Realist in philosophical history.

        One eminent follower of Shankara even declared that my philosophy
        and Shankara’s were identical, a statement which rather took my breath
        away. One used to think that Shankara’s philosophy was this that the
        Supreme Reality is a spaceless and timeless Absolute (Parabrahman)
        which is beyond all feature or quality, beyond all action or creation,
        and that the world is a creation of Maya, not absolutely unreal, but
        real only in time and while one lives in time; once we get into a
        knowledge of the Reality, we perceive that Maya and the world and all
        in it have no abiding or true existence. It is, if not non-existent, yet false,
        -jaganmithya-; it is a mistake of the consciousness, it is and it is not;
        it is an irrational and inexplicable mystery in its origin, though we can
        see its process or at least how it keeps itself imposed on the
        consciousness. Brahman is seen in Maya as Ishwara upholding the
        works of Maya and the apparently individual soul is really nothing but
        Brahman itself. In the end,however, all this seems to be a myth of Maya,
        mithya, and not anything really true. If that is Shankara’s philosophy, it
        is to me unacceptable and incredible, however brilliantly ingenious it
        may be and however boldly and incisively reasoned; it does not satisfy
        my reason and it does not agree with my experience. I don’t know exactly
        what is meant by this yuktivada. If it is meant that it is merely for the sake
        of arguing down opponents, then this part of the philosophy has no
        fundamental validity; Shankara’s theory destroys itself. Either he meant
        it as a sufficient explanation of the universe or he did not. If he did, it is
        no use dismissing it as Yuktivada.
        I can understand that thorough-going Mayavadin’s declaration that the
        whole question is illegitimate, because Maya and the world do not really
        exist; in fact, the problem how the world came to existence is only a part
        of Maya, is like Maya unreal and does not truly arise; but if an explanation
        is to be given, it must be a real, valid and satisfying explanation. If there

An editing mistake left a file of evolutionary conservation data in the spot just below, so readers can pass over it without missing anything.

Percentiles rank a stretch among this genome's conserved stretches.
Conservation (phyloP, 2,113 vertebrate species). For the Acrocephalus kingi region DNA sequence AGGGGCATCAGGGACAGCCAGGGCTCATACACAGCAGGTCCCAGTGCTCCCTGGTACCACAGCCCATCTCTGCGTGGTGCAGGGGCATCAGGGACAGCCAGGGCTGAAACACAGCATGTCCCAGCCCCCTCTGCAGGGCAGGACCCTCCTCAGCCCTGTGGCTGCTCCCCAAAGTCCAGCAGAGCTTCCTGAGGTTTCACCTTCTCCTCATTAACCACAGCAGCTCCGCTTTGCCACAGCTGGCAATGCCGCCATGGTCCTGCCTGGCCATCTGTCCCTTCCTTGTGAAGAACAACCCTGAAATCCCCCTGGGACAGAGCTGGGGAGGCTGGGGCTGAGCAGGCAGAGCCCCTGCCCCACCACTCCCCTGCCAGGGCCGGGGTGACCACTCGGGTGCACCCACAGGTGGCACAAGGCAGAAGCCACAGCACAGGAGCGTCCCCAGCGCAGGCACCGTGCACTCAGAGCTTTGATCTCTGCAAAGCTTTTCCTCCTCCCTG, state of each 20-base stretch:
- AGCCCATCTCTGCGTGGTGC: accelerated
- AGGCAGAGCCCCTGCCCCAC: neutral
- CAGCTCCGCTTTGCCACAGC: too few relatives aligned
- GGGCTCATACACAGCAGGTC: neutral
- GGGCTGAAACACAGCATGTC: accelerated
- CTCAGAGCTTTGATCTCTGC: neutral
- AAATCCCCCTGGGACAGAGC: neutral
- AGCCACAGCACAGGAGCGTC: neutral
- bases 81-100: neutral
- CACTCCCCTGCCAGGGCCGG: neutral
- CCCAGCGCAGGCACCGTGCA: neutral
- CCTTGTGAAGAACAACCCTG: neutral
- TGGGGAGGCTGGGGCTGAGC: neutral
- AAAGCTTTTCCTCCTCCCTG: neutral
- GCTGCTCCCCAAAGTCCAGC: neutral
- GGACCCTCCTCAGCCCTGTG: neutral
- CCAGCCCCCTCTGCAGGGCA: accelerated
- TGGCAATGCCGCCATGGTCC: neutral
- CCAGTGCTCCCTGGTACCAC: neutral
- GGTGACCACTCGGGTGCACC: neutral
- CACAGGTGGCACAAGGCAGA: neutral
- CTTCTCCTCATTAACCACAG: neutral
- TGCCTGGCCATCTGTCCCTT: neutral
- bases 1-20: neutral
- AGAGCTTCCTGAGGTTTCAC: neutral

are two planes and in putting the question we are confusing the two planes,
        that argument can only be of value if both planes have some kind of
        existence and the reasoning and explanation are true in the lower plane but
        cease to have any meaning for a consciousness which has passed out of it.

        MORE COMMENTS ON SHANKARA

        Volume: 22-23-24 [SABCL] (Letters On Yoga), Page: 54

        I believe according to the Adwaitins, God is only the reflection of
        Brahman in Maya just as Brahman is seen outwardly as the world which
        has only a practical not a real reality, so subjectively Brahman is
        seen as God, Bhagavan, Ishwara, and that also would be a practical not
        a real reality which is and can be only the relationless Brahman all
        by itself in a worldless eternity. At least that is what I have read I
        don’t know whether Shankara himself says that. One is always being
        told by modern Adwaitins that Shankara did not mean what people say
        he meant so one has to be careful in attributing any opinion to him.

        * * *
        They want to show that Shankara was not so savagely illusionist as he
        is represented that he gave a certain temporary reality to the world,
        admitted Shakti etc. But these (supposing he made them) are
        concessions inconsistent with the logic of his own philosophy which is
        that only the Brahman exists and the rest is ignorance and illusion.
        The rest has only a temporary and therefore an illusory reality in
        Maya. He further maintained that Brahman could not be reached by
        works. If that was not his philosophy, I should like to know what was
        his philosophy. At any rate that was how his philosophy has been
        understood by people. Now that the general turn is away from the
        rigorous Illusionism, many of the Adwaitins seem to want to hedge and
        make Shankara hedge with them. Vivekananda accepted Shankara’s
        philosophy with modifications, the chief of them being
        Daridra-Narayan-Seva which is a mixture of Buddhist compassion and
        modern philanthropy.

        * * *